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Social Distancing Law Assessment Template

Background
In the fall of 2005, the President released the National Strategy for Pandemic Influenza, which was followed in 2006 by the detailed National Strategy for Pandemic Influenza Implementation Plan from the U.S. Homeland Security Council (HSC). The HSC Implementation Plan assigned tasks across the federal government to improve pandemic influenza preparedness. Nearly 200 of these action items were assigned to the U.S. Department of Health and Human Services (HHS).

The HSC Implementation Plan acknowledged the important role social distancing measures will play in helping to reduce the impact of pandemic influenza and, also, the need for governments at all levels to assess their legal capacity to flexibly respond to shifting circumstances during a pandemic. The action items assigned to CDC stimulated creation and implementation of the Social Distancing Law Project. Generally, Chapter 6 of the HSC Implementation Plan, which dealt with the protection of human health, called for providing guidance to all levels of government “…on the range of options for infection control and containment, including those circumstances where social distancing measures, limitations on gatherings, or quarantine authority may be an appropriate public health intervention.”

As part of its plan to address these action items, HHS asked CDC to evaluate the sufficiency and understanding of states’ existing legal authorities to implement such social distancing measures as suspension of public gatherings, quarantine, and curfew, among other limits on movement, as well as their legal authority to dispense antiviral and other prescription drugs on a mass or community-wide basis.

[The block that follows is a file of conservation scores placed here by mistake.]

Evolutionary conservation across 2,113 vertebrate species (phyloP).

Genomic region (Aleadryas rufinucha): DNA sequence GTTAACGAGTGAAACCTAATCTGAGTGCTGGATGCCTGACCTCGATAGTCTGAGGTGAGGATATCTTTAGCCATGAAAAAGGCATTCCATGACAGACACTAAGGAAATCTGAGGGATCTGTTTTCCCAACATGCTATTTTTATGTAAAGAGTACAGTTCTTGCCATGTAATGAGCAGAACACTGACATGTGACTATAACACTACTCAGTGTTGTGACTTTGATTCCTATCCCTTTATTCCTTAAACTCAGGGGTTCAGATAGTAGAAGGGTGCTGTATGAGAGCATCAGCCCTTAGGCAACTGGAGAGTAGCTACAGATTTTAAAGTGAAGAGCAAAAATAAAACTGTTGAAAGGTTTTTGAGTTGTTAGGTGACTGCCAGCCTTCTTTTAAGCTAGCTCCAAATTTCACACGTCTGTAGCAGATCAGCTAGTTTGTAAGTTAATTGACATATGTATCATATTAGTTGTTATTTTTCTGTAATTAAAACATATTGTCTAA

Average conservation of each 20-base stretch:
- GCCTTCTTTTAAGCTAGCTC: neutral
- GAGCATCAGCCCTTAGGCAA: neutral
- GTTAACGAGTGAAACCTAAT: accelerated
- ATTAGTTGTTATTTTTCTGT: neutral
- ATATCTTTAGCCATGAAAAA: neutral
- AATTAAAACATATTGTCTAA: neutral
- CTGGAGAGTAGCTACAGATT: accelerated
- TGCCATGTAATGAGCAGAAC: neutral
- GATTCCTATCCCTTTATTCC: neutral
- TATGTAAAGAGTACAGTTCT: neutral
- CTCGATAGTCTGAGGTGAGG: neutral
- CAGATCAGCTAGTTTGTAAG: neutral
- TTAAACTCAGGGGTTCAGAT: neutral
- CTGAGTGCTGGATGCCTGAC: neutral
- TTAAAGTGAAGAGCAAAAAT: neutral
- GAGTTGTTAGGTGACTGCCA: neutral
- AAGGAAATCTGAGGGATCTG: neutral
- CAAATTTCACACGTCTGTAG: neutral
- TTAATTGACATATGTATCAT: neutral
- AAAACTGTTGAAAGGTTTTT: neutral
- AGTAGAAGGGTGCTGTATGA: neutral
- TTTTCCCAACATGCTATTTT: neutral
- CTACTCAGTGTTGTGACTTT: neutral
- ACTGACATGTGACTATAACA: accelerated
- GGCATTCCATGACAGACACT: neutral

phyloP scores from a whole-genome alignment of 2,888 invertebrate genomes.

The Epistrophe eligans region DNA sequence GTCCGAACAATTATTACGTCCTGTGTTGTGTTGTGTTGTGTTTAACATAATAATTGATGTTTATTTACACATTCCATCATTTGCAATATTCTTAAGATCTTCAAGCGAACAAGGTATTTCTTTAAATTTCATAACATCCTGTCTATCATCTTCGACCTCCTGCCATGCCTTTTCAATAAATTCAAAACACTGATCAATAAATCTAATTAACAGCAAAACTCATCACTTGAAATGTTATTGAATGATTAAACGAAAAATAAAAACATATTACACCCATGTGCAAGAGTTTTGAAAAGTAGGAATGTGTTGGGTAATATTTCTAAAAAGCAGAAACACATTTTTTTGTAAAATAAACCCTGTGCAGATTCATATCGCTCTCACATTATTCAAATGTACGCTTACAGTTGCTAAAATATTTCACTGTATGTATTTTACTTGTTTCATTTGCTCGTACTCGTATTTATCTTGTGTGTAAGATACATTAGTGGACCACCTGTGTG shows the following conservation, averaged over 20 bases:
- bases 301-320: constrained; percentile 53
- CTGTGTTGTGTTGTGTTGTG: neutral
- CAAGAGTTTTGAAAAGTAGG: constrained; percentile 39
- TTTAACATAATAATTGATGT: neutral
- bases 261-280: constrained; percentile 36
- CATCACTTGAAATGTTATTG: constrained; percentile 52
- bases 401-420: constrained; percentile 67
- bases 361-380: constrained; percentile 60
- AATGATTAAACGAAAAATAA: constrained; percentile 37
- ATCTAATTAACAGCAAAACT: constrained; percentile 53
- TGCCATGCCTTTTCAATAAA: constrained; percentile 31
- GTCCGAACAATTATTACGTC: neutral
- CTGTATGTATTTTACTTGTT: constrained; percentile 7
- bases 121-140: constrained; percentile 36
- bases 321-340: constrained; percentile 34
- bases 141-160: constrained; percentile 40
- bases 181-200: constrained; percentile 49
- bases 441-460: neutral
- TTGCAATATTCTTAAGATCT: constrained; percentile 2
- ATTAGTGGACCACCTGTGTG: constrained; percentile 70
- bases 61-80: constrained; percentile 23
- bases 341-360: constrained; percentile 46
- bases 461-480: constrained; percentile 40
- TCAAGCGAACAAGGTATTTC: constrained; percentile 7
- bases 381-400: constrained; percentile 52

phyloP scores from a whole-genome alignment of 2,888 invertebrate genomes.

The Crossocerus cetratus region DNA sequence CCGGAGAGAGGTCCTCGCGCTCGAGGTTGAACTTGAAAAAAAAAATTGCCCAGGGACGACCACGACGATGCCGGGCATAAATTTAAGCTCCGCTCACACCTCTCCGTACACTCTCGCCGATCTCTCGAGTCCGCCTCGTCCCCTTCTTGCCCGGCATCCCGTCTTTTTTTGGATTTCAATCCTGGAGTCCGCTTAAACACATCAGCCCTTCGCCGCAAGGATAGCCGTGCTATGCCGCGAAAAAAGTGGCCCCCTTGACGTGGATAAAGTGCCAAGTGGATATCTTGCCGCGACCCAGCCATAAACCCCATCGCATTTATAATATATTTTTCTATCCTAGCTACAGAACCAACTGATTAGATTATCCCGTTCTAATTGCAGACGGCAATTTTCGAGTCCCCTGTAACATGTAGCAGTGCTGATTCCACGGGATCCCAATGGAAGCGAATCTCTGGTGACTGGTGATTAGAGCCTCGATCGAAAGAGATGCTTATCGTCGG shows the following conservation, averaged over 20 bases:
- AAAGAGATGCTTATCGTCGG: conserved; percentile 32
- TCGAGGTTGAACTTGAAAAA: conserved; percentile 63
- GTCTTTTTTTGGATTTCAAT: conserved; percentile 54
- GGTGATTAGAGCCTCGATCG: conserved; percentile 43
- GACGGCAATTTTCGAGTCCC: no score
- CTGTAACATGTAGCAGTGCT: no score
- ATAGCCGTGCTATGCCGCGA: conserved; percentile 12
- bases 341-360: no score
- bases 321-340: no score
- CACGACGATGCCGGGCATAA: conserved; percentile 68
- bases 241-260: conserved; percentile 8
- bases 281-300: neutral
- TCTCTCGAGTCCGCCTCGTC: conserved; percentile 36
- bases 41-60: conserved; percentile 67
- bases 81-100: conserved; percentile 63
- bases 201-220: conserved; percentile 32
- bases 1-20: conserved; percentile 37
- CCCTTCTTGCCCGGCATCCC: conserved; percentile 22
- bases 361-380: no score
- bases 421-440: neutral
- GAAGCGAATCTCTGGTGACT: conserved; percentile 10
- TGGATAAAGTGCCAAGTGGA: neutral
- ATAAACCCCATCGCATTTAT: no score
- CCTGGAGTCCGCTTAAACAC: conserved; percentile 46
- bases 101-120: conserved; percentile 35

The Social Distancing Law Project
Sponsored by the U.S. Centers for Disease Control and Prevention (CDC) and directed by the Association of State and Territorial Health Officials (ASTHO), the Social Distancing Law Project was conducted in 17 jurisdictions in 2007, and by 9 additional jurisdictions in 2010, to assess the sufficiency of their legal preparedness to implement social distancing effectively. The 2007 jurisdictions also assessed their legal authority to prescribe and dispense pharmaceutical drugs on a mass basis as a key potential countermeasure for an influenza pandemic.

The Social Distancing Law Project has two primary components, as specified by CDC and ASTHO: The Public Health Law Program subsequently created a Social Distancing Law Assessment Template for use by other interested jurisdictions. It includes a standardized template for assessing legal authorities, a hypothetical scenario and instructions for conducting a Legal Consultation Meeting, and examples of completed documents from the state of Michigan and the Commonwealth of Virginia.
Social Distancing Law Assessment Template

  • Legal Assessments
  • Legal Consultation Meetings and After-Action Reports

Selected Social Distancing Law Project documents from the state of Michigan:

Information about Virginia's Social Distancing Law Project is available at http://www.vdh.state.va.us/EPR/Planning/sdlp.htm.

Article: Karen Leeb, JD, MLS, Denise Chrysler, JD, and Richard Goodman, MD, JD, MPH, The Social Distancing Law Project Template: A Method for Jurisdictions to Assess Understanding of Relevant Legal Authorities, vol. 4/no. 1 American Medical Association pg74 (2010).


(posted July 20, 2010)

 
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